The figure of John the Baptist is a dominant one in the season of Advent.  Last week we met the Voice crying in the wilderness urging all to make straight the way of the Lord.  As a result of his preaching a gospel of repentance, people came in huge crowds to receive his baptism of repentance.  This week people ask about the practical implications of what they have done.  A casual listening might delude us into thinking that John is saying that people should just try to be good.  But a more accurate hearing tells us that John is calling for conversion of life.  There is no room for selfishness here. Whoever has two cloaks should share with the person who has none. Those who have food are obliged to feed the hungry.  Notice what he tells the hated tax collectors who ask John what they should do.  He doesn’t tell them to stop being tax collectors.  He tells them not to add to the tax bill.  That sounds easy enough until you realize that it is from the addition to the bills that the collector makes his living.

Did you notice that even some pagans came to hear John’s message and were won over by it.  The soldiers that ask him what they should do would be Romans, not Jews.  And John tells them to continue as soldiers but do so with integrity.  No extortion.  No false arrests.  Be satisfied with you wages.  What we are to learn from all of this is that people of faith can make their livelihood in many worldly occupations.  There is nothing wrong with that as long as they work with honesty and fidelity to their calling in faith.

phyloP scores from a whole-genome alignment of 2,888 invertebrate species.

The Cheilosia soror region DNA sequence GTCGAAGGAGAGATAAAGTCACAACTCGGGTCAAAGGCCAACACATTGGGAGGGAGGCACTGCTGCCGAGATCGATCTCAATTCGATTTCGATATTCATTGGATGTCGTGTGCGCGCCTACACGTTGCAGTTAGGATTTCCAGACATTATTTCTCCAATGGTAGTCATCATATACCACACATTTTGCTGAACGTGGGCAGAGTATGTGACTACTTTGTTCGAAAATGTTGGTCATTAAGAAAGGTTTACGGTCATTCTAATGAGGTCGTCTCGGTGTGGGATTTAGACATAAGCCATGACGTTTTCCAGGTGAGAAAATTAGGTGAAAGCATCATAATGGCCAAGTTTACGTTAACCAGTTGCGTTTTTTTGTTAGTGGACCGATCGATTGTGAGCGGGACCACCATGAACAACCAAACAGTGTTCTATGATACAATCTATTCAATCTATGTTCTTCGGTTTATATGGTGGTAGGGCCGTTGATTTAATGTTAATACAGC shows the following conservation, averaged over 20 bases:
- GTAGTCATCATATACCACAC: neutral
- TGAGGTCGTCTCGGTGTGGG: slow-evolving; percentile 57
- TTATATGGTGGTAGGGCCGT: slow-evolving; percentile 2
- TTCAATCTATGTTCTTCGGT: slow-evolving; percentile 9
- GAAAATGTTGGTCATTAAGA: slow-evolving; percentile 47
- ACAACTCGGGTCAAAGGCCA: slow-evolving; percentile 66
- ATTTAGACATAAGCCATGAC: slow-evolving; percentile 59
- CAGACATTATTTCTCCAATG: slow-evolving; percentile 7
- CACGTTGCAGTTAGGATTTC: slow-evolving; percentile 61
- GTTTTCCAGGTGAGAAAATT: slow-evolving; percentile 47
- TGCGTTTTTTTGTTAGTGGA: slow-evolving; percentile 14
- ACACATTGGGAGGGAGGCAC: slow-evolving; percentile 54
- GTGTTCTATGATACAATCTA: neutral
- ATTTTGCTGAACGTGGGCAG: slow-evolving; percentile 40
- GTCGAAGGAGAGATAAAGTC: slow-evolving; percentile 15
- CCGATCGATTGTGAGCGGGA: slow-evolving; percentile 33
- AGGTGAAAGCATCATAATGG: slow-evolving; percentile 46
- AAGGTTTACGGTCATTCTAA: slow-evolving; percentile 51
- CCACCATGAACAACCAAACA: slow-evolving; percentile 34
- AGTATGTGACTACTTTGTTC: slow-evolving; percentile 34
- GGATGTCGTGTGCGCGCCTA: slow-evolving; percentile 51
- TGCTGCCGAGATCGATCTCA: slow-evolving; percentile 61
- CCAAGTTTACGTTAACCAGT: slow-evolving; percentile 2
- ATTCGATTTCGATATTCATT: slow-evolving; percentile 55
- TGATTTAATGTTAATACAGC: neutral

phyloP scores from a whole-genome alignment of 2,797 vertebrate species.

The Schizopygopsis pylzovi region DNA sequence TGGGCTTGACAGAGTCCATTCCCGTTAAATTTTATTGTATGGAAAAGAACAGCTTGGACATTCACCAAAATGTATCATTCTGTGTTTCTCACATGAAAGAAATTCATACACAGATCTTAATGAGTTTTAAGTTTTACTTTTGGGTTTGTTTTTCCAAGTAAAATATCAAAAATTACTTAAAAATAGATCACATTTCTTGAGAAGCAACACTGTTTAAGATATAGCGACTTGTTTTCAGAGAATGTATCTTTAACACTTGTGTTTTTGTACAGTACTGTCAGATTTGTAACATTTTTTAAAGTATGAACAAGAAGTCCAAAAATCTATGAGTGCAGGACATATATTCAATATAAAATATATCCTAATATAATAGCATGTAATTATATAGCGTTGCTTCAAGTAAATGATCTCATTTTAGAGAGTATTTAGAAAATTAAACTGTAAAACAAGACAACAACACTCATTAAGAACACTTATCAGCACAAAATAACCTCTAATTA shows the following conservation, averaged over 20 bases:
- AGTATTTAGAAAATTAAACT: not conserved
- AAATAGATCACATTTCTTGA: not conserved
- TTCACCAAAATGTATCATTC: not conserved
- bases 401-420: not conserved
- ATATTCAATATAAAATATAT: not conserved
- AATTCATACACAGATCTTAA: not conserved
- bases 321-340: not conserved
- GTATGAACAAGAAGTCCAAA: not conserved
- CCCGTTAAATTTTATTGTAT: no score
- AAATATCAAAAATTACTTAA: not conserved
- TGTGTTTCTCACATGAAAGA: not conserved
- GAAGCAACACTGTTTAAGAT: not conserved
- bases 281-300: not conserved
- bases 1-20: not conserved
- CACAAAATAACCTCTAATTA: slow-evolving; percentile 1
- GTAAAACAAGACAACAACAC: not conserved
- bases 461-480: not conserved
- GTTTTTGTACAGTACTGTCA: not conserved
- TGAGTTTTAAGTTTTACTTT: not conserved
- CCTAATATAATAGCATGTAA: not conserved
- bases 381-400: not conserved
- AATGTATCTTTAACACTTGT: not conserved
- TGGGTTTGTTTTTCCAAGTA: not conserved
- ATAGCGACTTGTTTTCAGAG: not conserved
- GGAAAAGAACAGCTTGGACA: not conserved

The final part of John’s message today is somewhat problematic, it seems to me.  Notice the imagery he uses in describing the One who is coming after him, the One whose sandals he is unworthy to untie.  That sounds like one who is coming in majesty to be served by his subjects.  John’s baptism will be replaced by a baptism of the Spirit and of fire.  His winnowing fan is in his hand to clear his threshing floor and to gather the wheat into his barn, but the chaff he will burn with unquenchable fire. John is preaching the coming of the mighty Messiah, the one who will set up Israel as an invincible kingdom, the one who will drive out the Romans and all other foreigners that would dominate the Jews.  This would be a source of great conflict of John after he is arrested and put into prison.  There was no evidence of that kind of Messiah in the stories John heard about Jesus’ message and ministry.  He will send delegates to ask Jesus: Are you he who is to come?  Or, should we look for another?

We shouldn’t be scandalized by these thoughts.  John was a man of faith who was faithful to God’s call.  But, as is true for everyone who begins to believe, the rest of the faith walk involves the ongoing realization that the mystery is constantly unfolding and almost never what you thought it was when you began to believe.  John had to let go of his preconceptions regarding the Messiah and accept as Lord the Suffering Servant, who restored sight to the blind, enabled the lame to walk, cleansed the lepers, and preached the Good news to the poor.

If we are going to rejoice in the Lord always, to what preconceptions will we have to die?  What changes in attitude will have to become evident in our parish if all are to recognize the kindness that we practice?  How will our lives have to change in order to give evidence that we are convinced that the Incarnation has happened and that the Day of the Lord is near?